The new jobs report was great. But maybe don’t go looking for a new gig just yet.

The new jobs report was great. But maybe don’t go looking for a new gig just yet.
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The new jobs report was great. But maybe don’t go looking for a new gig just yet.
Workers have been on a roller coaster over the past four years, and while the job market is still strong, it may be settling down a bit.

For almost two years, many economists and observers have figured something has to give in the labor market. And then the labor market has turned around and said, “Ha, actually, no.”

January’s jobs report came in strong on Friday, defying expectations on multiple fronts. The economy added 353,000 jobs during the first month of the year, well above the 187,000 economists expected. The number of jobs added in previous months was revised higher, and wage growth was better than anticipated, too. The unemployment rate stayed at 3.7% and has been under 4% for two years, the longest sub-4% streak since the late 1960s. If you don’t count the 2021 and 2022 — which were unique and extraordinary for what I hope are some obvious reasons — 2023 was the best year for job growth since 1999.

Sure, there are points buried in the data that are not so great. The number of hours worked was down, a potentially worrying sign, but even that might have been an anomaly caused by bad weather. Still, sometimes, good is just good, and in this case, the pace of job growth may be more sustainable than the white-hot jobs market of 2021 and 2022.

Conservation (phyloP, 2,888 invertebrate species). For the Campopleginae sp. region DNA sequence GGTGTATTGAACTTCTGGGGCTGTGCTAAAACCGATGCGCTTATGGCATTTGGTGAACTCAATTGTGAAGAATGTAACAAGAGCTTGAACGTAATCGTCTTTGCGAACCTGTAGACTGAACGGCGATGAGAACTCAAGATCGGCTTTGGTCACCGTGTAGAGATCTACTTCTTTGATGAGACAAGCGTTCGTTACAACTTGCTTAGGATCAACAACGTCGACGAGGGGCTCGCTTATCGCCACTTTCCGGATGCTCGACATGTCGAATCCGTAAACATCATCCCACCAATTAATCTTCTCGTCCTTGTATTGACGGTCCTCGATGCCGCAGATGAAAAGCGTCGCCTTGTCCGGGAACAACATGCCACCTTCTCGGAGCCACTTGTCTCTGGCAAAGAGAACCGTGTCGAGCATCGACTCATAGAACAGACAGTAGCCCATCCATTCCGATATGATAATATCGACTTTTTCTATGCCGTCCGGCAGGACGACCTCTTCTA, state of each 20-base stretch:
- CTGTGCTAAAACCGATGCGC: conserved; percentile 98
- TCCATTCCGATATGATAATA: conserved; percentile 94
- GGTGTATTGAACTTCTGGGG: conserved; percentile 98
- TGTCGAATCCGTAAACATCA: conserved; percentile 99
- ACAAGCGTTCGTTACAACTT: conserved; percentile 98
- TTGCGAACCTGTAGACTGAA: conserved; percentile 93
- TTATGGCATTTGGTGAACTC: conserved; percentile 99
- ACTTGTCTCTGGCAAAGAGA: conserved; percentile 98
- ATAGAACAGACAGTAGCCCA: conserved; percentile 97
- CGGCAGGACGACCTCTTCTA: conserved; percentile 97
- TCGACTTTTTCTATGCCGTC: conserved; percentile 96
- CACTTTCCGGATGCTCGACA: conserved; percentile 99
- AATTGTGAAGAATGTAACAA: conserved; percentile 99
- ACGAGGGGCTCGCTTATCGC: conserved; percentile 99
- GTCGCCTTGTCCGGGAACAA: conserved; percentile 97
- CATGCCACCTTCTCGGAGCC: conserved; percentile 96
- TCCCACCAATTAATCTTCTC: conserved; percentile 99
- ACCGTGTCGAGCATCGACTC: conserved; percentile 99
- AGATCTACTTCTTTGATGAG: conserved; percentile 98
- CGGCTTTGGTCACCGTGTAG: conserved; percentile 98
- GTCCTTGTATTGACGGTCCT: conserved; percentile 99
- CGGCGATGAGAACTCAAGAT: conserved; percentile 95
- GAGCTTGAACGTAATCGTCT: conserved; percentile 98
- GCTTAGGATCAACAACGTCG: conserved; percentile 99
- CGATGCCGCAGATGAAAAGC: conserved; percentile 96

“The labor market is no longer a Ferrari just flying down the street,” Nick Bunker, the director of North American economic research at the Indeed Hiring Lab, said, “but maybe it’s a car that can actually make a cross-country trip.”

Workers have been on a roller coaster over the past four years. When the pandemic hit, millions of people lost their jobs more or less overnight. Then, the economy’s reopening set up workers for a pretty awesome stretch. Businesses clamored to hire people back and had to offer more money to get them in the door. Many workers who wanted to Great Resign and find a better job could do so. Or they quiet quit, and their bosses didn’t do much about it, because who else was going to fill that spot? Wages rose fast, especially for those at the bottom end of the income spectrum, though high inflation took a bite out of a lot of paychecks.

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What we’re finding is a lot of things that sort of drifted out of orbit have come back toward orbit.
Guy Berger, director of economic research at the Burning Glass Institute,

It’s hard to define what a “normal” job market should look like, but using, say, 2018 and 2019 as a baseline, the landscape now is looking like it could fit that definition.

“What we’re finding is a lot of things that sort of drifted out of orbit have come back toward orbit,” Guy Berger, the director of economic research at the nonprofit Burning Glass Institute, said.